St. Louis docs among 20 in U.S. treating hydrocephalus without a shunt

Out of accident and necessity in a remote town in eastern Uganda, a U.S. neurosurgeon developed a revolutionary procedure to treat hydrocephalus in children that does not require having to live with a shunt.

Because of the country’s high numbers of children with hydrocephalus, doctors, including Dr. David Limbrick of St. Louis Children’s Hospital, traveled to Uganda so they could learn the technique. Two years ago, Limbrick traveled 8,000 miles to the East African country for more than a week of intensive training.

Limbrick and fellow Children’s neurologist Dr. Matthew Smyth are among about 20 surgeons in the U.S. performing the minimally invasive surgery — known as endoscopic third ventriculostomy-choroid plexus cauterization. It’s a mouthful, but any parent of a child diagnosed with hydrocephalus — the buildup of excess spinal fluid in the brain — knows about it.

“The first word I hear out of a parent’s mouth is, ‘Is my child a candidate for ETV-CPC?” he said.

In the U.S., more than half hydrocephalus cases are congenital, where babies are born with abnormalities in the brain’s ventricles that don’t allow the fluid to flow out and around the brain and spine properly. One out of every 500 births results in hydrocephalus, and 6,000 more children annually develop hydrocephalus during the first two years of life.

Hydrocephalus can also occur as the result of a brain injury or infection. Children born with spina bifida can develop the dangerous condition.

Without treatment, most don’t survive or they suffer significant disabilities. The shunt system — developed in the 1950s — saved children from what was a near-certain death sentence. The intervention involves making an incision through the skull and running a thin tube from the brain to the abdominal cavity, where it is easily absorbed. A valve regulates the draining.

Shunts, however, must be replaced as a child grows and are prone to failure because of a blockage, scarring or infection. Statistics show that within two years after surgery to implant a shunt, half will break and require another surgery. Nearly all will fail sometime in the first 10 years.

It’s not uncommon for someone who has lived with a shunt to have had hundreds of CT scans and 30 operations to fix problems, Limbrick said. Every time a patient gets a headache, they worry it could be life-threatening because their shunt is failing.

“It’s problematic to live with this sort of ticking time bomb,” he said.

When doctors finally discovered the reasons behind her headaches and fatigue, Sarah Buffa, of Chesterfield, had her first shunt placed when she was 4 years old. Buffa is now 35 and has had a total of 32 surgeries, including seven in one year when she was in the second grade. When she woke from a surgery at the age of 14, a complication left her unable to move the right side of her body.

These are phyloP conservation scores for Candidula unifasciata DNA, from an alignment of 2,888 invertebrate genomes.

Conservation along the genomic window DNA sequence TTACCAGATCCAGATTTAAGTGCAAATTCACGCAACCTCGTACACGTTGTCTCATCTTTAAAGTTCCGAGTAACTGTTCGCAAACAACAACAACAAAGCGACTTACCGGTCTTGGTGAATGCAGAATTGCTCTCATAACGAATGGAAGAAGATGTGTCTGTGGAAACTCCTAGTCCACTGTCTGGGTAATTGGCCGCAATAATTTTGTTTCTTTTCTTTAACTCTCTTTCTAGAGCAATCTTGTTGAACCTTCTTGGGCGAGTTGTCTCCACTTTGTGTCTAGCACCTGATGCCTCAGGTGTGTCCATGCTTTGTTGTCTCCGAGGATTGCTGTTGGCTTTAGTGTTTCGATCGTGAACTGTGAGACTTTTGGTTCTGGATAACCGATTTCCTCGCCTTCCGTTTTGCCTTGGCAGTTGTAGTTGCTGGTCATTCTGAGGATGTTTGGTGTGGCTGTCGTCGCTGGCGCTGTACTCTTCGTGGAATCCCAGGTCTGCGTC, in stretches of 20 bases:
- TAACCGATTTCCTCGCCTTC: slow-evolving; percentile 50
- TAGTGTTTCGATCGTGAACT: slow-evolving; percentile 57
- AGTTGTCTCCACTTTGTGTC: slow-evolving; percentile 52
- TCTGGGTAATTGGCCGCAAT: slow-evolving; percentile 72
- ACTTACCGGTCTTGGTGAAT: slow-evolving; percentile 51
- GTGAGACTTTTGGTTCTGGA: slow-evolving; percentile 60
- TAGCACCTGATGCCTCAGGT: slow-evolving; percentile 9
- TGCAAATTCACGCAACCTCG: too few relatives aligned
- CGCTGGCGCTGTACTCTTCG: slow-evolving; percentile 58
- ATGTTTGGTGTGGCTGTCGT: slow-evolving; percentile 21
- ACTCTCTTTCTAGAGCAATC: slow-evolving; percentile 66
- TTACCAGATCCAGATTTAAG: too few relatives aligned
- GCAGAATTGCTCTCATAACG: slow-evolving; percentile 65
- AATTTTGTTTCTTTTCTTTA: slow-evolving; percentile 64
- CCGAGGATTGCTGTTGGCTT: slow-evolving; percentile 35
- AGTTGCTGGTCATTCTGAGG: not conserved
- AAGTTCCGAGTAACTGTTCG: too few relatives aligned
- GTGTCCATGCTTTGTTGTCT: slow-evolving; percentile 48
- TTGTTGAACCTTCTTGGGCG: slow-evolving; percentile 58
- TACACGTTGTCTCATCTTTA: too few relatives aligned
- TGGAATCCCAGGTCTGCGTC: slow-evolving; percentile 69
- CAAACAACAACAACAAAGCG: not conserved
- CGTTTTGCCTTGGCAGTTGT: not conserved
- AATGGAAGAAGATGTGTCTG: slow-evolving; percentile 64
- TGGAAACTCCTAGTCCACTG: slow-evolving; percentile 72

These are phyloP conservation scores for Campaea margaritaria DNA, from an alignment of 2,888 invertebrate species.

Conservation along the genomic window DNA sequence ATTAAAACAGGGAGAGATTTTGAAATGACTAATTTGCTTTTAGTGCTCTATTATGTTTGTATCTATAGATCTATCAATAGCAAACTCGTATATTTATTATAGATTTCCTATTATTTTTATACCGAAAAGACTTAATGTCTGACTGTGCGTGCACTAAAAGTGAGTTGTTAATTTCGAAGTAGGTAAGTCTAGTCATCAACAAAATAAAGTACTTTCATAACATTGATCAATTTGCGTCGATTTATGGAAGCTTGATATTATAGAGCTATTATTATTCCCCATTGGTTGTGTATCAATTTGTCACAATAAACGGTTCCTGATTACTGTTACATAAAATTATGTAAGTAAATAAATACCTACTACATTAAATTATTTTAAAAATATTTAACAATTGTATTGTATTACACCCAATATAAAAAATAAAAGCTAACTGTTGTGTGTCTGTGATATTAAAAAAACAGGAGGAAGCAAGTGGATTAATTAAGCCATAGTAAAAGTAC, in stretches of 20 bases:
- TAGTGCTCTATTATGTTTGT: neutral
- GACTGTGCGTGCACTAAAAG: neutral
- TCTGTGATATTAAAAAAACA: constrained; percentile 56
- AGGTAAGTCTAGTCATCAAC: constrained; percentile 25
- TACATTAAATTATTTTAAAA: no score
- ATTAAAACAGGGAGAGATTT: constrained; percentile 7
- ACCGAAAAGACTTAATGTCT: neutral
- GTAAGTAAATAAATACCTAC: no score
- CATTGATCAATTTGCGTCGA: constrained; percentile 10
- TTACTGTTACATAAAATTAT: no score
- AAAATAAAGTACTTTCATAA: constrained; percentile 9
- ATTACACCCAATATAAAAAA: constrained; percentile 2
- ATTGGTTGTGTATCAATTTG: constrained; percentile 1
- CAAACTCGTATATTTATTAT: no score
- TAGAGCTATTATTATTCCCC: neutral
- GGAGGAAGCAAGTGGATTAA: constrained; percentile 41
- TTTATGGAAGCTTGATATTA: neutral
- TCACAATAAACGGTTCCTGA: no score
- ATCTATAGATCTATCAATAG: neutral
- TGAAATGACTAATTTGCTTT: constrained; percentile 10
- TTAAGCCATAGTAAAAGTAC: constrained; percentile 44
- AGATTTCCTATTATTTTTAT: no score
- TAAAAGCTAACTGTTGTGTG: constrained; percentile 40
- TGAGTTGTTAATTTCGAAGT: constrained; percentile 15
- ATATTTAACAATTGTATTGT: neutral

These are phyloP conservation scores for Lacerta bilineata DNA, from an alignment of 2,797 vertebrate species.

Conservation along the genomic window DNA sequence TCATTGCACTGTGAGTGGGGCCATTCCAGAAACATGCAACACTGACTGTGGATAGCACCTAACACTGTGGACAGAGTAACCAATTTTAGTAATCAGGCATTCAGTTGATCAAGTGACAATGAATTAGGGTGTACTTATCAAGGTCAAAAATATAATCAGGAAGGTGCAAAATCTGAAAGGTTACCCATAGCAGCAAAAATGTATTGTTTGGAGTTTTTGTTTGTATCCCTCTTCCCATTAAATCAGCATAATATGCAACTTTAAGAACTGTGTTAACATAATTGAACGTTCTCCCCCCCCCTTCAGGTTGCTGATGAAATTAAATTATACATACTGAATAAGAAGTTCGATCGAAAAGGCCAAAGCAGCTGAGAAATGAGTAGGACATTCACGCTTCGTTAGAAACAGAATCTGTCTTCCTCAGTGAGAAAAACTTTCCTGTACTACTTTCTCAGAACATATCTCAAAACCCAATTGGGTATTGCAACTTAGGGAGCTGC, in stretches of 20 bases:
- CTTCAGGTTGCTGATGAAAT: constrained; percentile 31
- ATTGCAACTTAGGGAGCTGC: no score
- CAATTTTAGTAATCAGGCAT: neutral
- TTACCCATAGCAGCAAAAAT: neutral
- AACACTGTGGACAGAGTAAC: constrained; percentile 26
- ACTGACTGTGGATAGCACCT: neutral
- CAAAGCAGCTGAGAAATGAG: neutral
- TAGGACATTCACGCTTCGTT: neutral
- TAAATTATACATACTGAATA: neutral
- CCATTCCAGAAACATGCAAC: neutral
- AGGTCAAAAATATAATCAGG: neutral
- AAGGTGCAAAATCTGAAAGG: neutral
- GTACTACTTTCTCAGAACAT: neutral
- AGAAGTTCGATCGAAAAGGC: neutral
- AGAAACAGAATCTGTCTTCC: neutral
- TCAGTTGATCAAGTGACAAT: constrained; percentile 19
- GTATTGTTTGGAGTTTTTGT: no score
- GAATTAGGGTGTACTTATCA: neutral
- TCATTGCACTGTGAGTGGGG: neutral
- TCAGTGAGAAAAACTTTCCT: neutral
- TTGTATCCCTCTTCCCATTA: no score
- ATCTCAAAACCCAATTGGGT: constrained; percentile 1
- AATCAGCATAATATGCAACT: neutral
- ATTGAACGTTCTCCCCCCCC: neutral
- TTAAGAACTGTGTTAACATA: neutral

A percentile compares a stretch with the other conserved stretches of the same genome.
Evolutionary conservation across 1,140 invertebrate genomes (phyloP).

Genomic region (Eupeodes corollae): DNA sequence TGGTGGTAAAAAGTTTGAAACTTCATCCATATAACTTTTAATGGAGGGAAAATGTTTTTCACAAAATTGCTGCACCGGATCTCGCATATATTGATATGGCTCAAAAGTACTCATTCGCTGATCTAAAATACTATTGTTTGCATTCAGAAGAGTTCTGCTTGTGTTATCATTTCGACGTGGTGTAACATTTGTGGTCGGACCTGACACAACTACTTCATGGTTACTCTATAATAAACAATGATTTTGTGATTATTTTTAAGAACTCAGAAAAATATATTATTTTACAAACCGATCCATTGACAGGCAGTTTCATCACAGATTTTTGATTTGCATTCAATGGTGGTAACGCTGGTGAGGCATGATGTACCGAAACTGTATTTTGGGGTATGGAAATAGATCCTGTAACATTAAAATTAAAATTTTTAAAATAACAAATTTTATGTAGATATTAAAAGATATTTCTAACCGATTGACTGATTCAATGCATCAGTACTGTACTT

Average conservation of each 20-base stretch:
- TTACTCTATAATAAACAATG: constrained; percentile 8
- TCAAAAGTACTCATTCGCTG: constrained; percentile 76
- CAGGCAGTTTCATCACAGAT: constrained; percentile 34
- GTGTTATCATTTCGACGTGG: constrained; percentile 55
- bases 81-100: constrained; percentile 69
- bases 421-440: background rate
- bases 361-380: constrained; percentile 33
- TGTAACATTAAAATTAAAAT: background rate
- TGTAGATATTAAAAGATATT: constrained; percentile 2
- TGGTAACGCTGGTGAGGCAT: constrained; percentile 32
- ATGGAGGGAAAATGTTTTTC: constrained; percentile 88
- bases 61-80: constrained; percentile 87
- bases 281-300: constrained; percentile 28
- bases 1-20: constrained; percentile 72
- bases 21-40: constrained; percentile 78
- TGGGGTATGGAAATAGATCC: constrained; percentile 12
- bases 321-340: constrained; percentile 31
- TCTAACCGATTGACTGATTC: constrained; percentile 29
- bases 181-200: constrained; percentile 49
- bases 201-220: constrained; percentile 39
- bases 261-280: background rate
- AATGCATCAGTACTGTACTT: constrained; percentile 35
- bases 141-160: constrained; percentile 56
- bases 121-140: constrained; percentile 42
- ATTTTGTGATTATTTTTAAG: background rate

After nearly a decade of intense physical therapy, Buffa regained most of her strength, but she still talks haltingly.

It took her eight years to earn a college degree in accounting. Interviews never led to a job. So, she went back to school to earn her master’s degree in social work, which she will receive next month. Buffa said she wants to work as an advocate for people with disabilities.

Cloe Simpson

“My catch phrase is ‘Keep on keeping on,’” she said.


The new ETV-CPC procedure is a one-time low-cost surgery, completely avoiding the stress and misery that can come with living with a shunt.“Not having to put people in that situation is really a revolution in the way we treat hydrocephalus,” Limbrick said.

The procedure was developed by Dr. Ben Warf, now the director of the congenital anomaly neurosurgery program at Boston Children’s Hospital. He traveled to Uganda in 2000 to become the chief of surgery at the newly established CURE Children’s Hospital.

Many babies in Third World countries like Uganda are born with hydrocephalus because of high rates of infection and other health problems. The lack of infrastructure makes it practically impossible to treat them with shunts and safely monitor and fix their inevitable failures.

For a small number of hydrocephalus cases, a tiny hole can be made at the bottom of one of the brain’s ventricles, allowing fluid to flow properly. A surgical tool mistakenly delivered to Warf gave him the idea of combining this procedure with a new one — navigating the brain’s ventricles and cauterizing (burning) tissue to reduce the amount of fluid produced.

The procedure turned out to be as safe and effective as a shunt for children under the age of 2, without the longtime maintenance. For the breakthrough, Warf won a prestigious MacArthur Fellowship in 2012.

“It’s a crazy reversal of the normal pattern of developing a procedure in a First World country and taking it to a Third World country,” Limbrick said. “This was created out of necessity in Uganda and transferred in reverse to the U.S.”

St. Louis Children’s Hospital is one of nine institutions that make up the Hydrocephalus Clinical Research Network, which will continually study long-term outcomes of the surgery compared to shunts.

Limbrick said people contact the hospital daily about having the procedure done. One of his patient’s is Cloe Simpson, of Red Bud, Ill., who had the surgery when she was 3 months old. She is now a funny and clever 18-month-old who loves riding toy cars, playing with dolls and cuddling with the puppies her family raises at their country home. She has two older siblings, ages 7 and 4.

After stressing over frightening ultrasounds that discovered problems in utero, her parents said watching Cloe develop normally into an active toddler has been a relief.

“It could’ve been extremely hard on us as parents,” said Luke Simpson, 29, “and we got very fortunate that things went as well as they did.”


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